Sunday night, a lively audience at the Dunwoody Homeowners Association meeting questioned the possible sale of the ‘PVC Farm’ property, how the information became public and the process.
This past weekend, it was leaked looking to put single-family homes or townhomes on the property.
DHA Board President Bill Grossman read an email exchange between he and Mayor Mike Davis.
Davis, in an email, was quick to say he could not provide any information.
“The entire topic is still being discussed at executive session,” Davis wrote in an email, read by Grossman Sunday night. “All you will be doing is discussing each other’s rumors. Everyone on the council and any city staff members who have been in these meetings are forbidden from discussing it.”
Davis did say he'd try to keep the DHA in the loop for
Grossman responded by asking Davis that the council keep in mind the Georgetown Master Plan, which emphasized owner occupied housing and senior-friendly housing. He said the city could mandate design rules and high quality exterior finishing materials to help such projects.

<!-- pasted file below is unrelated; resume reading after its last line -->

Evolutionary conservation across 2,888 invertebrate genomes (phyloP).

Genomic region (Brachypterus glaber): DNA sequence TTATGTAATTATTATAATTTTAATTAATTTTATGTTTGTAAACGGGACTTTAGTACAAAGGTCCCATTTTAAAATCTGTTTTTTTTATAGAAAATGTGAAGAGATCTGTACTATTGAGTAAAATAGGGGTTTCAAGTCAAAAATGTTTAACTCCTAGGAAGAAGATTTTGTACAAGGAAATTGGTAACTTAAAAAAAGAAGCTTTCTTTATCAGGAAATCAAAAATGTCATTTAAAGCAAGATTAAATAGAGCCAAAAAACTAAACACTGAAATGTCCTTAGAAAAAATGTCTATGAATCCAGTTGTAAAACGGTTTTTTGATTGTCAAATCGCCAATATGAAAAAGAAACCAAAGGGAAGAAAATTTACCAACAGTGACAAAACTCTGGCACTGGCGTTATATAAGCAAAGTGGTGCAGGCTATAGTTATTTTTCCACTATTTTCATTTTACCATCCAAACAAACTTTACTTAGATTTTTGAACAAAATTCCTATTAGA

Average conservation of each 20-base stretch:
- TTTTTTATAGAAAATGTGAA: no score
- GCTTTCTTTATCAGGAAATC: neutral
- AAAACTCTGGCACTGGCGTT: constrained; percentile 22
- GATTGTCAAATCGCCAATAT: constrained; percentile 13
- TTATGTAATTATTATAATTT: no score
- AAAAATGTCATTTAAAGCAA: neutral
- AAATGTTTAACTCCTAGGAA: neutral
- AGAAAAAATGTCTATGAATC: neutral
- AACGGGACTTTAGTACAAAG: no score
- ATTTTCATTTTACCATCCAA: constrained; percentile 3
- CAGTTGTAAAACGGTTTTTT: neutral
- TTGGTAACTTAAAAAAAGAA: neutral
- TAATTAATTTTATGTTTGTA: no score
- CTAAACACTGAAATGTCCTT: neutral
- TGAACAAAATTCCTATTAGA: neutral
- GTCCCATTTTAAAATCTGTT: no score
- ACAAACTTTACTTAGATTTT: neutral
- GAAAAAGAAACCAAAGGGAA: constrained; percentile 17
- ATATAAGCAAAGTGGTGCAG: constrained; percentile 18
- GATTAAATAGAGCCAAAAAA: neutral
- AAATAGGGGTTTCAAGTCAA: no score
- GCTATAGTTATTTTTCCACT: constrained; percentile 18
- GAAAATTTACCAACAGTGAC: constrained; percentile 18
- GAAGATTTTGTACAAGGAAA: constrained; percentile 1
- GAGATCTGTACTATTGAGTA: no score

Dunwoody resident Bob Lundsten questioned whether the city could actually meet in executive session and sell the land without bidding it out.
“Since its city property, I don’t think the city has the right to pick and choose ‘I want to sell to John Wieland homes, or I want to sell to Bill grant homes, because I like that developer,’” Lundsten said. “I don’t think that’s their option. They’ve got to get the highest and maximum return on that land value for the $5 million they spent for the 16 acres.”
Further, he asked, does he city have an obligation to present development plans to the public prior to making a decision?
Former City Councilman Robert Wittenstein also wondered how the city could proceed, saying the state already has rules in place for selling assets.
“I think there’s some state laws that prohibit sweetheart deals,” he said. “I think if the city is going to dispose of city assets or city property, I think there are some restrictions that require some bidding.”
Wittenstein and Dunwoody resident Heyward Wescott both brought up the neighborhood expectation of the land being a park, or at least partial parkland.
“The master plan included a five or six acre park there,” Wittenstein said. “If the park disappears altogether, I think that will be a problem.”